Frances Cone’s new album “Late Riser” is a brilliant work of modern melancholia that finds the sweet spot between soothing and soaring. Call it dreampop with a purpose.
The band builds on the creative songwriting of Christina Cone, a classically trained pianist with a sweetly, breathy singing voice. She draws an assist on arrangements from Andrew Doherty, her partner and primary accompanist. A half-dozen other musicians contribute, but Cone and Doherty are the constants — and the band’s driving force.
“Late Riser” was recorded in New York and Nashville, where Cone and Doherty moved recently. It’s tempting to hear the sensibilities of both places represented, though that may be reading too much into work that could comfortably emerge from either city’s vibrant alternative scene. Still, there’s an earthy kind of earnestness that keeps Cone’s urbane compositions from ranging too far out into space.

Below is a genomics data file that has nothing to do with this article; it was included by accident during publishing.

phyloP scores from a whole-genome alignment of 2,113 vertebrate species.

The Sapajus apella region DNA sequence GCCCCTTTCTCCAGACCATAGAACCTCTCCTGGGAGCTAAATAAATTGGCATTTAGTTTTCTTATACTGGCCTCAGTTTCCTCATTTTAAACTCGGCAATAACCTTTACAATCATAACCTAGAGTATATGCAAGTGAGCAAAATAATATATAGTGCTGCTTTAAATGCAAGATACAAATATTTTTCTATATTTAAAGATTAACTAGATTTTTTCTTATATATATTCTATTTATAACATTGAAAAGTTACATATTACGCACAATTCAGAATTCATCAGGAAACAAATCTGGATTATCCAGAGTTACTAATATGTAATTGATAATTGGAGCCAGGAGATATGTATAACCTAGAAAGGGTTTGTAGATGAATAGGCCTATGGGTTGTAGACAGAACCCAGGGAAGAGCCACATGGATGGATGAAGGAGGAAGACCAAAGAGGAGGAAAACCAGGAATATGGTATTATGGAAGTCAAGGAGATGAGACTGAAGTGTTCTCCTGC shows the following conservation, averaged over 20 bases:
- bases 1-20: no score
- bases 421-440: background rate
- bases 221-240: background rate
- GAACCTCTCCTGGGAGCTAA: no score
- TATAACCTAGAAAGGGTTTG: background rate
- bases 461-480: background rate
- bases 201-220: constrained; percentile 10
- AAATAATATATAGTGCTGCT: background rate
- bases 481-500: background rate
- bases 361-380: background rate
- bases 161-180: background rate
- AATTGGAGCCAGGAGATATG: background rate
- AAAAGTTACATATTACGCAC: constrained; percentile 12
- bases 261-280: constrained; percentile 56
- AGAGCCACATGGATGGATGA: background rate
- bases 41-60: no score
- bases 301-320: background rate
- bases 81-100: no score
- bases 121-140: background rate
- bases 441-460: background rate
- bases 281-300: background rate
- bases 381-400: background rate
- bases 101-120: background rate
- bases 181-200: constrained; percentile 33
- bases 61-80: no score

Many of the songs set melodic piano and acoustic guitar above a pulsating bass or guitar line that lends urgency to Cone’s songs. She delivers them with intensity, whether on power ballads like “Wide Awake” or the mournfully majestic “Easy Love.”
The soaring comes when Doherty and the others add harmony and the music modulates up, as it does on the shimmering “Arizona.”
The pattern of crescendo may be mildly formulaic, but the effect remains anthemic and inspiring — and it succeeds again and again on this consistently powerful album, one that signals a band taking flight.
Scott Stroud, AP